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Ticino

                

Italian Ticino (tee-CHEE-no), German Tessin (TES-in), French Tessin (teh-SENG)

Named after the river of the same name, Ticino is the southernmost canton of Switzerland, and almost entirely Italian-speaking (except the German-speaking Commune of Bosco/Gurin.) Together with areas of Canton Grisons (Graubünden) it makes up the so-called Svizzera Italiana (Italian-speaking Switzerland.)

Its area is 2,811 sq. km, its capital Bellinzona[?].

Most populous city: Lugano[?]. Other towns: Locarno[?], Mendrisio[?], Airolo[?], Chiasso[?].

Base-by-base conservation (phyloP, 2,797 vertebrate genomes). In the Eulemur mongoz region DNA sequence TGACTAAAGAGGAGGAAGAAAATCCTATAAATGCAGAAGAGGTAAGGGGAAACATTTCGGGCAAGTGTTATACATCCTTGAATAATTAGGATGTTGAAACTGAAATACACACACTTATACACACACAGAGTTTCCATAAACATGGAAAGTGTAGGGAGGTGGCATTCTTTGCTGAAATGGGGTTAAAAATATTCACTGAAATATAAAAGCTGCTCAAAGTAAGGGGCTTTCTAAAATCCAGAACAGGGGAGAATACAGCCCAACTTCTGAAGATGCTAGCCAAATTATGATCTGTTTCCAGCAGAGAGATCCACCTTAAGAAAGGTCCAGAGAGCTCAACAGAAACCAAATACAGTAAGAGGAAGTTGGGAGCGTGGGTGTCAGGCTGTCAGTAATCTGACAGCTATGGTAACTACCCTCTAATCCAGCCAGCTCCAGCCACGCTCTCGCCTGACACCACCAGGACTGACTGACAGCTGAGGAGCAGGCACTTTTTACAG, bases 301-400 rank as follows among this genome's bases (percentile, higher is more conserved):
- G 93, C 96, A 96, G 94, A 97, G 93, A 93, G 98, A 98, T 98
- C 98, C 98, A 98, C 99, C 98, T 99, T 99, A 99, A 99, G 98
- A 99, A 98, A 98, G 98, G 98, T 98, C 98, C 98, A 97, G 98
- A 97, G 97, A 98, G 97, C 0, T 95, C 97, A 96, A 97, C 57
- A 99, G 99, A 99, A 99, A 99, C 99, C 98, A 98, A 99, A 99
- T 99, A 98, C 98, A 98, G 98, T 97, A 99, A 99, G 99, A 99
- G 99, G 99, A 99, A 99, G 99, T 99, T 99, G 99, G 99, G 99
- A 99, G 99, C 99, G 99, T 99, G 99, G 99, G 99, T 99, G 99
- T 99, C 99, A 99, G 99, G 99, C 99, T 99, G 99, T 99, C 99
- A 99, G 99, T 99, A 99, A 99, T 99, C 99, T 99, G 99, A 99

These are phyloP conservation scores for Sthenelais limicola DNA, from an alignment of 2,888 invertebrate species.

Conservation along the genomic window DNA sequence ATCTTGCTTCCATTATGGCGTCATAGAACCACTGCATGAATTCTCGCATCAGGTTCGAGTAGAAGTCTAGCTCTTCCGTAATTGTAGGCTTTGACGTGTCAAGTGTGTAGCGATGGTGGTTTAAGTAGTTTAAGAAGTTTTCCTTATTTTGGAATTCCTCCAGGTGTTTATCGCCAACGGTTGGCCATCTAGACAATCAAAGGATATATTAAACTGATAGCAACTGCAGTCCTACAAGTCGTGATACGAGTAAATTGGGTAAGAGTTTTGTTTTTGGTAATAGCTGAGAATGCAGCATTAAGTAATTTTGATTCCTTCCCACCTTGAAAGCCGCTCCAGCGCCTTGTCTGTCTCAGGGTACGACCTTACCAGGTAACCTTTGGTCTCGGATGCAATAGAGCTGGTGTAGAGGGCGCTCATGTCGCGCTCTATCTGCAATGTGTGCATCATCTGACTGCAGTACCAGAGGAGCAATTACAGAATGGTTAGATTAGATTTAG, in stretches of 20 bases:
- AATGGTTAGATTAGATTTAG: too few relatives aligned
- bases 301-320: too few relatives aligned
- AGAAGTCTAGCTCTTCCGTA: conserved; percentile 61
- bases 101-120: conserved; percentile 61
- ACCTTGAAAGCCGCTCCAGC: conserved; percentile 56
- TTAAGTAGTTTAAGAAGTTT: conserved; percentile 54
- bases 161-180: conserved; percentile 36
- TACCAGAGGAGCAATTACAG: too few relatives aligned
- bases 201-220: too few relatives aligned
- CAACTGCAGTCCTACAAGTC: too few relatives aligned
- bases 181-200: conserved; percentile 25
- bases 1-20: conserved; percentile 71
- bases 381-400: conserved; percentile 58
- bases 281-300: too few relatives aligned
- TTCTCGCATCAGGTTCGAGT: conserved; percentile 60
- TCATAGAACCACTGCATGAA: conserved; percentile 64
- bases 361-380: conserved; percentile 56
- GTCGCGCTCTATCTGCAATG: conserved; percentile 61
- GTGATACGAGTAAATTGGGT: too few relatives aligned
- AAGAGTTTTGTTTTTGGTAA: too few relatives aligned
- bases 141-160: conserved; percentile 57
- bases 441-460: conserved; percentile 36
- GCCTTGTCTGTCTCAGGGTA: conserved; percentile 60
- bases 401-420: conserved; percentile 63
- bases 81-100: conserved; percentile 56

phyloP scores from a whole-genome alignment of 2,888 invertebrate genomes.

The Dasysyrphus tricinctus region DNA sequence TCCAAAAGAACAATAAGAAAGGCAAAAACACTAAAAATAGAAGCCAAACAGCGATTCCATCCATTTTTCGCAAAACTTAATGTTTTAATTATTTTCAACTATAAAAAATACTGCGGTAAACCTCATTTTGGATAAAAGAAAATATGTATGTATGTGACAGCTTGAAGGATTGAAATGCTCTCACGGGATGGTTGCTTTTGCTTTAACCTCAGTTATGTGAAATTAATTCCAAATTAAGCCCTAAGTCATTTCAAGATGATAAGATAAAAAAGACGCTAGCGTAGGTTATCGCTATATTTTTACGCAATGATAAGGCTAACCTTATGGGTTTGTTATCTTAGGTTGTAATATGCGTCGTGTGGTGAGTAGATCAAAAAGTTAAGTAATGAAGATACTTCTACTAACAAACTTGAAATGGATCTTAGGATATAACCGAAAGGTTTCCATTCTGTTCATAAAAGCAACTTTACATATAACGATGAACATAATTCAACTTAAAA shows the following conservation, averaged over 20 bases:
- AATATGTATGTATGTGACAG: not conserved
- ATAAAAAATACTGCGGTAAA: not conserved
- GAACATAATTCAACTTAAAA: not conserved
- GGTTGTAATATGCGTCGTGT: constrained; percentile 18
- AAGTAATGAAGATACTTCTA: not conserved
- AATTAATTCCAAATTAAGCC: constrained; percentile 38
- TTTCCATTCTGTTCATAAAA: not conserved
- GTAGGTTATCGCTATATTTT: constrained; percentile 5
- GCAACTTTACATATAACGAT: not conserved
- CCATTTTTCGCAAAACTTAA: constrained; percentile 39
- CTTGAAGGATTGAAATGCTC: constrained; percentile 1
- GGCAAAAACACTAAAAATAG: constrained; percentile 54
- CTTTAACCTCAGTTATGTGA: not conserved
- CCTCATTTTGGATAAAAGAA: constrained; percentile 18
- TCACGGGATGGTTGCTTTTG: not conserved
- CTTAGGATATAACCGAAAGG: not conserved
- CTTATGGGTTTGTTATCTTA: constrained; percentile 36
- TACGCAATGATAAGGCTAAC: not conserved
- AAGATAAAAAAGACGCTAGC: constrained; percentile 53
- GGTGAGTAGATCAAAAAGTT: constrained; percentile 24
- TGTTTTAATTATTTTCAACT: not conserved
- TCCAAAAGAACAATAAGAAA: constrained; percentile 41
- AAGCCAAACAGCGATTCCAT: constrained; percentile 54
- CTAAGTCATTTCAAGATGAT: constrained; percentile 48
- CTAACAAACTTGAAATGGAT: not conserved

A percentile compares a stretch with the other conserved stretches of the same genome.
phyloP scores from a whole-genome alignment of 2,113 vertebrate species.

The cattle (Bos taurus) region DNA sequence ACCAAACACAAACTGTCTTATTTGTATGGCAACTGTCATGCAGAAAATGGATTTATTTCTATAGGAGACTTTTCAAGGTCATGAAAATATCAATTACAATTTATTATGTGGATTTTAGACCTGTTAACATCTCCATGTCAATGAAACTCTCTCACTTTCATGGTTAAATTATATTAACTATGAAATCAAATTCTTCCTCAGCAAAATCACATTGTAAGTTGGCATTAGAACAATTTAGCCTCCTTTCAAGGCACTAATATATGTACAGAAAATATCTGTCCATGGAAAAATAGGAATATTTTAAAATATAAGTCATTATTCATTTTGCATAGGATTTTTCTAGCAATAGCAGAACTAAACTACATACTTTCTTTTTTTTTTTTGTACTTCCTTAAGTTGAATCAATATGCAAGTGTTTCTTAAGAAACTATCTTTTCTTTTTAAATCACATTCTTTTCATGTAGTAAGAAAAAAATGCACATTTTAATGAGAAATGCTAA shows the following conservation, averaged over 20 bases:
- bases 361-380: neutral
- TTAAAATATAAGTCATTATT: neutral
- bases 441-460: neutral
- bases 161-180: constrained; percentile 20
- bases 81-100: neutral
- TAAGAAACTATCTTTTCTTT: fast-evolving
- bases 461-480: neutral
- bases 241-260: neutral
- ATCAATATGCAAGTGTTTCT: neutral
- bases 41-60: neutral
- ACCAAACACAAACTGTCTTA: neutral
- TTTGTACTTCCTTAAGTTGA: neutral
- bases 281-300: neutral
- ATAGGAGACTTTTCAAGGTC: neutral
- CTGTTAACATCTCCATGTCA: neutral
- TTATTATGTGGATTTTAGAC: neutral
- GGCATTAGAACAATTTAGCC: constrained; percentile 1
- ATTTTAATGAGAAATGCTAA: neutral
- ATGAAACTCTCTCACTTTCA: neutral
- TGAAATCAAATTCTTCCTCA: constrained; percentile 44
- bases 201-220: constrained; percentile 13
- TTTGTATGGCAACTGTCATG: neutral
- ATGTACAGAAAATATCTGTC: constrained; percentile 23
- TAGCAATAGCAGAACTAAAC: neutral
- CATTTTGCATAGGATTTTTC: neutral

Ticino is governed by a Grand Council (Gran Consiglio.) It sends two deputies to the Swiss Ständerat, and eight deputies to the Nationalrat.

In the Middle Ages the area of today's Ticino was ruled by the Dukes of Milan. In the 15th century the Swiss Confederates conquered the valleys south of the Alps. The upper valley of the Ticino River, from the St. Gotthard[?] to the town of Biasca (Val Leventina[?]) was part of Canton Uri. The remaining territory (Baliaggi Ultramontani, Ennetbergische Vogteien, the Bailiwicks Beyond the Mountains) was administered by all cantons.
Ticino became a canton in 1803.



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